I am going to be brutally honest here. I am an ICU nurse. I work in a hospital where the ICU nurses respond to all codes or MET calls. I have seen the sheer utter stupidity of floor nurses. I have walked in on a coding patient and seen the floor nurses standing there. No one doing compressions, no one bagging. I have coded a DNR because the floor nurse forgot to band the patient. I have been delivered a dead patient to the ICU because the floor nurse didnt think to attach a monitor for transport. I have transferred a patient to the floor and had them code hours later because the floor nurse gave him ativan when he was SOB which further depressed his respiratory drive and led to respiratory failure. I worked on a med surg unit as a tech and watched the nurses sit around and eat bon bons all day. Those patients are allowed out of bed, they can feed themselves and if they cant do either of these things, you have a CNA to do them for you. You have a CNA to get their vitals. You have transport to take them for their tests. You have MIVF and maybe some antibiotics and pain medicine to give. I have floated to med/surg floors. The charting sucks because you have to do assessments on 5-6 patients. BOO HOO. In ICU you have to chart hourly intake and output on all drips infusing, while titrating the drips while medicating the patient with sedation and pain medication while managing the ventilator while turning your patient every two hours. Sometimes they are on CRRT (dialysis) which the nurse manages, they can have q30 min accuchecks or q1h accuchecks. You have to do Q1h neuro checks on neuro patients. You have to deal with distraught family members and be able to accurately describe every intervention that you do every medicine they are on and every wire attached to them. You have to manage a bolts in their heads and patients with bone flaps missing and open bellys and open chests. You still have to bathe them and clean **** and change linens on top of trying to stabalize a bp or icp or cpp or hr or ci or co or svv or pap. You have patients that are on ventilators and need suctioning every 30 minutes or they will drown in their secretions. You have nights where you transfuse 30 units of blood and 18 liters of fluid and the patient lives. You change dressings on patients with open chests or fasciotomies or open bellies. You have chest tubes dumping 400cc of frank blood and hour. And you have protocols that detail every move you make, you call a doctor for any of this stuff and you get yelled at. If you are upset because an ICU nurse was mean to you when she was getting report it was because she didnt want to hear the bs report you were giving and wanted to jump to the nitty gritty. If she wants to know labs its because we have a protocol that tells us we have to replace all their electrolytes and get them in a perfect balance. If she wants to know where the family is its because she plans to spend ungodly amounts of time updating them on the current plan of care and explaining the pathophysiology of whats gone on thus far. We dont have CNAs to do our work, they arent even allowed to empty our foleys or get a BS for us. Give the ICU nurse some slack... Im sure med surg nurses can have hell shifts and have to run their butts of but when every day is like i described to you and the easy shifts are few and far between you learn to ask what you want to know and get it over with quick so that you can get to what matters... saving lives.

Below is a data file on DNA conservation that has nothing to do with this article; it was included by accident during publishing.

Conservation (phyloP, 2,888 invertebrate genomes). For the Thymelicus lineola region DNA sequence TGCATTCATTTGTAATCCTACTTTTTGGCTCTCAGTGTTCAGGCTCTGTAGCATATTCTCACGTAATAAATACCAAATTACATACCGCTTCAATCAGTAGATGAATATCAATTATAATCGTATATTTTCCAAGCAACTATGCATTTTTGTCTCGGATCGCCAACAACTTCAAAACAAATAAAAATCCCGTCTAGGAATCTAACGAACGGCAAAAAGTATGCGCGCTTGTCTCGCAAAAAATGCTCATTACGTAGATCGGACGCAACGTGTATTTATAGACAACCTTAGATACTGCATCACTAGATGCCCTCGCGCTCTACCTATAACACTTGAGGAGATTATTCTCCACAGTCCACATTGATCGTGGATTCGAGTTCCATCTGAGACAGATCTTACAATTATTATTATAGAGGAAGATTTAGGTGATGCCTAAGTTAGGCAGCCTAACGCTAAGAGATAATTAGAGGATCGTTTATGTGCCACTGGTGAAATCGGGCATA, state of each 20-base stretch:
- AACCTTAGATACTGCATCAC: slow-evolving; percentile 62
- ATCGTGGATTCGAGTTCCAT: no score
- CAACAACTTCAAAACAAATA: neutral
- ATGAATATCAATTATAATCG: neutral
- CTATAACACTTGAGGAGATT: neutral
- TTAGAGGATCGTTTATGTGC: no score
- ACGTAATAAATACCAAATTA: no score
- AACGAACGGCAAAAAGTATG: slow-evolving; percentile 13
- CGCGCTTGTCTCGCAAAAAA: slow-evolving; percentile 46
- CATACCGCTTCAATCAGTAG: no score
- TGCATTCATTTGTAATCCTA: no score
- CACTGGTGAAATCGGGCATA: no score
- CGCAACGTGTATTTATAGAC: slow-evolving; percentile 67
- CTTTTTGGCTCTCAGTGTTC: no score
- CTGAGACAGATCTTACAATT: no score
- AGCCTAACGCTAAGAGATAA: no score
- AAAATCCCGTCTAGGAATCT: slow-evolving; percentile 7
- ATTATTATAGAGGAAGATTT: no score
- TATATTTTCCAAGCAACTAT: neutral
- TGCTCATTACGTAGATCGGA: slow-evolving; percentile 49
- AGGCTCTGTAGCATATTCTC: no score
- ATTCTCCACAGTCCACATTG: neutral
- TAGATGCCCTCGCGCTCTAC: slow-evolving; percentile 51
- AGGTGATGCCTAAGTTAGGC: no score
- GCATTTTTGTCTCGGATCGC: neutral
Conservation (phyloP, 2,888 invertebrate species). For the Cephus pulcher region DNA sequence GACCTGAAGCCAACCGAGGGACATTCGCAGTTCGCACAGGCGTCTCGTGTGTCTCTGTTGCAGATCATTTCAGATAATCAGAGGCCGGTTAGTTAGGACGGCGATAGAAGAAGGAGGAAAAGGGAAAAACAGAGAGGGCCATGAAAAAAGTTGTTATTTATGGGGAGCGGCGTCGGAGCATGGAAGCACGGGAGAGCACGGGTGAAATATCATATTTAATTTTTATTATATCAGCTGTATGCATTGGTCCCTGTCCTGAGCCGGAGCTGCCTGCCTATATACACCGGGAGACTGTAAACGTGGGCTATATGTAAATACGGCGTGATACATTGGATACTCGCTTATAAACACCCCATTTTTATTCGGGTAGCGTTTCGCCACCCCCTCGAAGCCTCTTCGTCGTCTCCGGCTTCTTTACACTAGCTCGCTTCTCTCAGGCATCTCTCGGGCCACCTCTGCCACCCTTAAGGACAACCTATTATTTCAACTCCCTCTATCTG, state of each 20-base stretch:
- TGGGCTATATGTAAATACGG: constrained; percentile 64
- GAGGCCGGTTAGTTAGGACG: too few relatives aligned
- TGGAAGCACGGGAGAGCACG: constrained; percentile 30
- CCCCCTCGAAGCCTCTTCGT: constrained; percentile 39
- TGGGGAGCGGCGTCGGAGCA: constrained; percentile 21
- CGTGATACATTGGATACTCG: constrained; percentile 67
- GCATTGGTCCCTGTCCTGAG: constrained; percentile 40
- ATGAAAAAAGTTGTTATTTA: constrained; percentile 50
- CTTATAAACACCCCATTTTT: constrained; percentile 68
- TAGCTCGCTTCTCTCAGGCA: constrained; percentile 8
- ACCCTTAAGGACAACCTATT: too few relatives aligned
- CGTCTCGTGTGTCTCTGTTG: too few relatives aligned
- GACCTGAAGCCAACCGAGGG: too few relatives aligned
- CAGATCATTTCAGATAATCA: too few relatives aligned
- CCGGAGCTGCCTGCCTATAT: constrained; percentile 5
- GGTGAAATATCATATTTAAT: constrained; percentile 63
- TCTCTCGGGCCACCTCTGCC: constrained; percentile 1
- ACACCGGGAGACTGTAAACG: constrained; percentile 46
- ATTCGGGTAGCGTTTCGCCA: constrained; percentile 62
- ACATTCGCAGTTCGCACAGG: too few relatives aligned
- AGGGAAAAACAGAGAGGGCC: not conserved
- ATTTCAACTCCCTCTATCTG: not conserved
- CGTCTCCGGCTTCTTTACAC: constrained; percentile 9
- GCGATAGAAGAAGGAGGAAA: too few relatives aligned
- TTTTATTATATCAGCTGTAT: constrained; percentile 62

I'm going to be brutally honest. We all have RN after our name. I'm sorry the MS nurses at your hospital aren't up to standards with your skills. However I have been trained as a MICU nurse and have my CCRN. I specialize in MS nursing however. I can manage 6 very sick patients without invasive monitoring and take care of all of them with excellent interventions. Do not make assumptions based on your experiences with med surg nurses and relate them to the whole profession. It is not our job to make judgements as I'm sure you know. All nurses save lives- don't place yourself in a pedestal because your patients are one ventilators and monitored with machines.